New TRID rules will affect real estate transactions

New disclosure rules are on the way, thanks to the Dodd Frank Wall Street Reform Act. TRID is the TILA-RESPA Integrated Disclosure Rule. It is administered by the Consumer Financial Protection Bureau and will likely go into effect on October 3rd nationwide for most home sales. It is attempting to simplify the transaction for consumers. TRID will affect most closed-end consumer loans for real estate.

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Loans that previously closed in 30 days may take 45 to 60 days, or longer.

TRID debuts two new forms and creates new waiting periods for closing most loans. The "Loan Estimate Disclosure Form" replaces the "Good Faith Estimate" and the "Truth in Lending" forms. This form must be given to the applicant within three business days of filing the application and then a seven business day waiting period starts. This period is mandatory before an applicant can sign the loan documents signaling their intent to proceed.

The applicant will see three interest rates in the Loan Estimate Disclosure: 1) the loan interest rate; 2) the Annual Percentage ate (APR); and 3) the total interest paid over the term of the loan as a percentage of the loan amount. You will also see in the estimate property taxes, homeowner insurance, Home Owners' Association dues, and late payment penalties.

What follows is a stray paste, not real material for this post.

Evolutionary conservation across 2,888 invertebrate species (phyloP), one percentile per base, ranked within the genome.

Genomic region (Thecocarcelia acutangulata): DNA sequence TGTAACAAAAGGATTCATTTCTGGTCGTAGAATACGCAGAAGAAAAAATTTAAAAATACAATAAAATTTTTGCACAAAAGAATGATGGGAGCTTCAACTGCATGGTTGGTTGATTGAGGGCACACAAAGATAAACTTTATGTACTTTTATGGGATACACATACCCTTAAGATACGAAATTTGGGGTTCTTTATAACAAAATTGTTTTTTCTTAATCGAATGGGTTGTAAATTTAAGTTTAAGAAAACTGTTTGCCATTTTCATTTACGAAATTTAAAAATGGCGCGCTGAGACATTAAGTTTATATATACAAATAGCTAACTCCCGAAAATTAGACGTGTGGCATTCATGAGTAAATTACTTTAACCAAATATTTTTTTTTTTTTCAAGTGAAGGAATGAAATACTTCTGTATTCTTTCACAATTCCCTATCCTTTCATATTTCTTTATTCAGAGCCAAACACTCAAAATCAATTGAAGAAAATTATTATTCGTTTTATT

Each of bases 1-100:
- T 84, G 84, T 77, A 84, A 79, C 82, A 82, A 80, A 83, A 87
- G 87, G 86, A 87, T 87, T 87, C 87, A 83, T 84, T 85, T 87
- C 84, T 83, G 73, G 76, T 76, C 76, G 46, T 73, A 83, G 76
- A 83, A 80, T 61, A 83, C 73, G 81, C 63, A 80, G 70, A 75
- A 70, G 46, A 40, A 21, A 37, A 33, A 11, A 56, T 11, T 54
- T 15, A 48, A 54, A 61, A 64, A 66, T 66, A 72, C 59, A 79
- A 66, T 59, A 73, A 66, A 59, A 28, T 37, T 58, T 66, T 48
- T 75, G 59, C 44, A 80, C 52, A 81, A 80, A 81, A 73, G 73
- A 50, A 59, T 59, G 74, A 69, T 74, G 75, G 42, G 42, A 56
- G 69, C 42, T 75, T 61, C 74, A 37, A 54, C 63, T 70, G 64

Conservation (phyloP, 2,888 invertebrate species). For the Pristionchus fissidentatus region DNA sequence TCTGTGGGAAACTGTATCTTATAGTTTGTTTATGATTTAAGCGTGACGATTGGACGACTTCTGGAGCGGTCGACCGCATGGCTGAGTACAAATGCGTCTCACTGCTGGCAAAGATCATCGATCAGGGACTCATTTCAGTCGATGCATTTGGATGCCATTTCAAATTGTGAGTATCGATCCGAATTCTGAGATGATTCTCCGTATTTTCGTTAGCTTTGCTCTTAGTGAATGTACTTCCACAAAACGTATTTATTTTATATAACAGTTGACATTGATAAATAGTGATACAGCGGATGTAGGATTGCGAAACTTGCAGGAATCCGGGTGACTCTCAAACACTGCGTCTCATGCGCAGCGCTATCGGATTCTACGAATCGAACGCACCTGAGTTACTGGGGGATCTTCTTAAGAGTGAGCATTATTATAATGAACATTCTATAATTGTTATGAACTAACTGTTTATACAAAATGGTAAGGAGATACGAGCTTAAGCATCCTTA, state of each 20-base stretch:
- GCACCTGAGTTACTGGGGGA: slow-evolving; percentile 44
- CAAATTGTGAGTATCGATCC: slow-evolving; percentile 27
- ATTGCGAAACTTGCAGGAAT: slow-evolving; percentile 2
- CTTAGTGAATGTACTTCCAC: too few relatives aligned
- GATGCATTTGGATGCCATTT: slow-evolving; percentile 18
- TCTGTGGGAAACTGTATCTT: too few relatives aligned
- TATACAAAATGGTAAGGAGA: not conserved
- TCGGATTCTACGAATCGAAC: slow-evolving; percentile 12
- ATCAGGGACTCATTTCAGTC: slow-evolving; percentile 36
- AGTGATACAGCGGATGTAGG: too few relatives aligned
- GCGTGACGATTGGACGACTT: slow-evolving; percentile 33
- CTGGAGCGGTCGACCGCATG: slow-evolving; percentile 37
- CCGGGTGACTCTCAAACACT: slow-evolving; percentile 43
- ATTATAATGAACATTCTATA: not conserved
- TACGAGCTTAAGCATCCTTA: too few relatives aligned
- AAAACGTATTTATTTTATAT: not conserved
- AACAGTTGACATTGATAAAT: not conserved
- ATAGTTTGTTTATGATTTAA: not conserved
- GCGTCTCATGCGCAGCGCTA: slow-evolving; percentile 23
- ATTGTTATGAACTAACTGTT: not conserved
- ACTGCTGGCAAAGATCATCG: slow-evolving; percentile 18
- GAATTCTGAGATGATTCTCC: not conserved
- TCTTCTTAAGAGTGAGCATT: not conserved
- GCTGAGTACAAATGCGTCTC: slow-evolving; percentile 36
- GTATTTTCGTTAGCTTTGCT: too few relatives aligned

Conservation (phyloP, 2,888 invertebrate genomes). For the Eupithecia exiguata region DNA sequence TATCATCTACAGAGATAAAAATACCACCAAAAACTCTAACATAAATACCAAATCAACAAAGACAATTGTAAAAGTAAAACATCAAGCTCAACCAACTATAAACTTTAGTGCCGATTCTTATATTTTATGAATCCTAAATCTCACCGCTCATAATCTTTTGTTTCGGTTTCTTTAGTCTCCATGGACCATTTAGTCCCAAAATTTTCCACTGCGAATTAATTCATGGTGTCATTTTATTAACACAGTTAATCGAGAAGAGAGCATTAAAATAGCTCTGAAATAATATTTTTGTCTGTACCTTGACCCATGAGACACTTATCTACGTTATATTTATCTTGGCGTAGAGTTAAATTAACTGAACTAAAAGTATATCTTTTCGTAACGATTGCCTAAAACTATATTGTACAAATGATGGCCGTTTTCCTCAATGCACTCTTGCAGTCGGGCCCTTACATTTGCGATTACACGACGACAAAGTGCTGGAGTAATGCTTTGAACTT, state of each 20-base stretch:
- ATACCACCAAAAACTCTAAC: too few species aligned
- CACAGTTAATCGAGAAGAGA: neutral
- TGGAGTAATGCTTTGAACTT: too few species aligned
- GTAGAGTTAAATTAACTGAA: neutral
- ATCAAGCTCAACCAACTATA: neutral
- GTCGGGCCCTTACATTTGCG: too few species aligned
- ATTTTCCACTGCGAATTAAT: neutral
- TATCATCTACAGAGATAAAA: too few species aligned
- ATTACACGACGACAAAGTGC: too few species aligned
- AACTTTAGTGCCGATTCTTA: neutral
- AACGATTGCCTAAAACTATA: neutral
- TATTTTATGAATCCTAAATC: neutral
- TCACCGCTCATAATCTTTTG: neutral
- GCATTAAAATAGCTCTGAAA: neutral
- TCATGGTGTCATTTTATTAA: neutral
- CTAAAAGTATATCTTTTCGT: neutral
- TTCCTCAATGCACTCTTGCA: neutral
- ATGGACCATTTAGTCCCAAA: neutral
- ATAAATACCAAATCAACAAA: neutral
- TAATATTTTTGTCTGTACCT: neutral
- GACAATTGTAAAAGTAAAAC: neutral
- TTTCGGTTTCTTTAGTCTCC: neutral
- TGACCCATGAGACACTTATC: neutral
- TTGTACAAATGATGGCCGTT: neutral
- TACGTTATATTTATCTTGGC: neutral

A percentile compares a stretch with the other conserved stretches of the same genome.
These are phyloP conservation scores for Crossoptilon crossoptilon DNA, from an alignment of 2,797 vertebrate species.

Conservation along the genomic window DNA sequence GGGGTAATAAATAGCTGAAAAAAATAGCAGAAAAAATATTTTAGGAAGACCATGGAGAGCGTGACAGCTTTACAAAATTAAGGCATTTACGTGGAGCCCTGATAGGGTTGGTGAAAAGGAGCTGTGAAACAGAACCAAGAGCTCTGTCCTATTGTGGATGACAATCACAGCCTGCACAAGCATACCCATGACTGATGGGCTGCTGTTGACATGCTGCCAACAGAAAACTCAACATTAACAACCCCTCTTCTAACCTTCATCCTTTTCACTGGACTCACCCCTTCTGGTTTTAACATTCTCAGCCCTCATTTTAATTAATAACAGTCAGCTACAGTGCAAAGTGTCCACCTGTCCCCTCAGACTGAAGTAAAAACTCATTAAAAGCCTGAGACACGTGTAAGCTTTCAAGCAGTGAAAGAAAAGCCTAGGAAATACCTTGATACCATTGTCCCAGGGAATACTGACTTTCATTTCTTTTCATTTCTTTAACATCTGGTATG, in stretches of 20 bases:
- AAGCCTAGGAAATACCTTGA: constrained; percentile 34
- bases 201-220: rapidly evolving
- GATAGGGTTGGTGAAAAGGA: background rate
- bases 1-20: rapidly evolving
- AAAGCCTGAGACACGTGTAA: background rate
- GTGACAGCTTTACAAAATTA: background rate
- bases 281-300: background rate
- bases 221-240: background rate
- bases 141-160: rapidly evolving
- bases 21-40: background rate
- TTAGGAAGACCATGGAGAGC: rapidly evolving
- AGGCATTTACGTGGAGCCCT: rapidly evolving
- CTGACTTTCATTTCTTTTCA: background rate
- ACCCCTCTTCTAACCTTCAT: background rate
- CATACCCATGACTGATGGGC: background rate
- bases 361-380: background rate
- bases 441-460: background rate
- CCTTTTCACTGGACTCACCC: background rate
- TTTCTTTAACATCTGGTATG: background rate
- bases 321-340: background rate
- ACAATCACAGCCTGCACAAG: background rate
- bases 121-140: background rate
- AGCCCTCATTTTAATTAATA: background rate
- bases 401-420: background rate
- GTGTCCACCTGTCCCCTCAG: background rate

The second form is the "Closing Disclosure" which replaces the "Truth in Lending" and "HUD-1" forms. It must show the transaction terms and cost and must be received by the applicant three business days before signing the loan docs.

The new forms gives borrowers the total monthly mortage payment and the total amount of cash needed to purchase the home; items not previously found on the old documents. This will improve clarity and reduce stress of the borrower.

The new three business day waiting period give borrowers a chance to read, understand and ask questions about the loan documents before signing final loan documents. In theor, this will give borrowers more time to shop lenders, rates and terms for their mortgage. These new rules will benefit consumers by supplying them more information, but it will take longer to process loans. Look for things to slow down when the new rules go into effect as lenders get used to them. Loans that previously closed in 30 days may take 45 to 60 days, or longer.